The Essentials: Those Camp Essentials Though

Working at a camp for over a month has been such a fun experience. I’m so happy that I was placed in California – I’m sure New England would have been great but the prospect of travelling cross country across America is so exciting. Before that month long journey begins, however, I have to finish my 10 week contract. I’m in no way complaining. Spending all day at the ropes course, belaying children and coaxing them to the top of the wall or to the leap of faith is unbelievably fun and rewarding, especially since my camp is for underprivileged kids who don’t have much chance for this sort of experience during the rest of the year.

I am one of thousands of Brits that each year leave the UK for the summer to work at an American summer camp. Here are some of the things I think are essential for such a role and an amazing summer.

A Water bottle

Now, this may be because I’m in the sweltering heat of California, but my water bottle is with me all day, every day, and I honestly rank this as my most important possession on camp. I’m even now of the opinion that you should have a water bottle with you every where (we’ll see how well that mantra holds when I’ve returned to Britain though). Being dehydrated will make you want to strangle your children, aid you in developing a nasty cold (or some other diseases), and cause you to be tired all the time (the desire to harm your kids is the emotion you most want to avoid by the way). This thing is a literal lifesaver, and it cost me $10 from Target. Make the investment yourself.


This is all I wear, 24/7. I really underestimated how many pairs of shorts I would need before I got here. Remember – I’m in California, in the summer. There is dust everywhere and my black sports shorts start to show the dirt about 10 seconds after taking them out of the wash. Despite packing light, I still over packed in terms of pyjamas and tops. I ended up having to buy another pair of shorts from Target (where else!?) so take note potential camp employees.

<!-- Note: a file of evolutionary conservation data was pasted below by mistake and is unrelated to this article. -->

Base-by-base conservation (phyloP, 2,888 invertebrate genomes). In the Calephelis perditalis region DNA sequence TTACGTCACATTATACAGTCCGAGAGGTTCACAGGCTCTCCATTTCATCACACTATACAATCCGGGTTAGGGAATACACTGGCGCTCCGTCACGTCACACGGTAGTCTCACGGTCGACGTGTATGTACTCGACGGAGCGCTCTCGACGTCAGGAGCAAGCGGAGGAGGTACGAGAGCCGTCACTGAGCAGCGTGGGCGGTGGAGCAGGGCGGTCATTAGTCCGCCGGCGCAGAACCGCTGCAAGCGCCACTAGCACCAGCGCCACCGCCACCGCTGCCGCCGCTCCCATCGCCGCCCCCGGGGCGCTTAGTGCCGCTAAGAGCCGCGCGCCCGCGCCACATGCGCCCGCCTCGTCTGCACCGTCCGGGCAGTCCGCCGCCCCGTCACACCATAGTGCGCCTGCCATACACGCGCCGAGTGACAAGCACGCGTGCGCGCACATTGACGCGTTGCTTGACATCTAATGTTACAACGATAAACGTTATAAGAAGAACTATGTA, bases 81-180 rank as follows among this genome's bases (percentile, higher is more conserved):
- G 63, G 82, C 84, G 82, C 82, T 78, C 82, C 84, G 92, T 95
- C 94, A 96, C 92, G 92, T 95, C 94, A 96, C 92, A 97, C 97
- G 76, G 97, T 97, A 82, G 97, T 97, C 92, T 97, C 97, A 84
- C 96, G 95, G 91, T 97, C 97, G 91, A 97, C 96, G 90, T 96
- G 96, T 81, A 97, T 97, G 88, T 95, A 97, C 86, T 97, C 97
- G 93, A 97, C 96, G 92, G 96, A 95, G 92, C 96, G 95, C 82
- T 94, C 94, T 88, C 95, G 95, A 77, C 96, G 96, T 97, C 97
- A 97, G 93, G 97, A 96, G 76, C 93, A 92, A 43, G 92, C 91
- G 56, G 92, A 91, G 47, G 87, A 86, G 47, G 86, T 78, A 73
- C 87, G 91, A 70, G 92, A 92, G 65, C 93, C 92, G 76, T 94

(Just FYI: I need 3 pairs of shorts for a 5 day session. Other, more fashionable people, need more.)

A Smart Phone

I know that nowadays most people have smart phones, but for those weary about taking the jump a phone that can connect to the internet is truly essential. Some requirements for said phone: make sure it has a front facing camera for Skyping home, otherwise that’s just awkward; Facebook Messenger, because if you don’t have an American sim card What’s Apping can be interesting, while everyone has Facebook; and either lots of memory space or a Dropbox (or the like) account for the millions of photos you will take. Seriously – the only access to the internet (and WordPress) I can usually get is through my phone, and I’d really miss it if it was gone.

My Kobo eReader

More technology! For those book lovers this is so important. I could arguably just read from the Kobo app on my phone, but I much prefer the lack of glare and artificial light that is allowed on the paper-like screens of eReaders. I was weary at first about the idea of abandoning hardcopy books in exchange for the electronic version, but when the option is between trying to fit 7 paperbacks in your precious luggage space, contributing to a weight that needs to be as low as possible, and one eReader there’s no competition. Because I can’t forget hard copies all together I try to make a balance of buying a combination. When on the road, however, a little device such as this is indispesible, especially if there is a 6 hour bus ride coming your way.

Other tips:
– Buy a sleeping bag instead of bedsheets and duvets. They’re much easier to move and set up when your moving from cabin to cabin between sessions.
– Buy your toiletries out there as it saves weight in your luggage allowance, and generally is cheaper.
– I find having a rucksack (or backpack) is really helpful just for carrying the random bits and pieces needed in the day around camp.
– Also, it may sound corny but a sense of humour and bucket-loads of patience are absolutely necessary – if this is your first time working with kids and you think it will be easy, think again; they will drive you crazy if you let them.
– Finally, if you are planning on travelling after camp you don’t want to be hauling a 23kg bag around with you. I know its the luggage allowance, but you are probably not going to wear that shiny top or fancy shoes enough to warrant bringing them with you. Pack light and save yourself some trouble later on.

What do you think then? Any essentials that I’ve missed? Let me know below.

Image credit: magazineluiza


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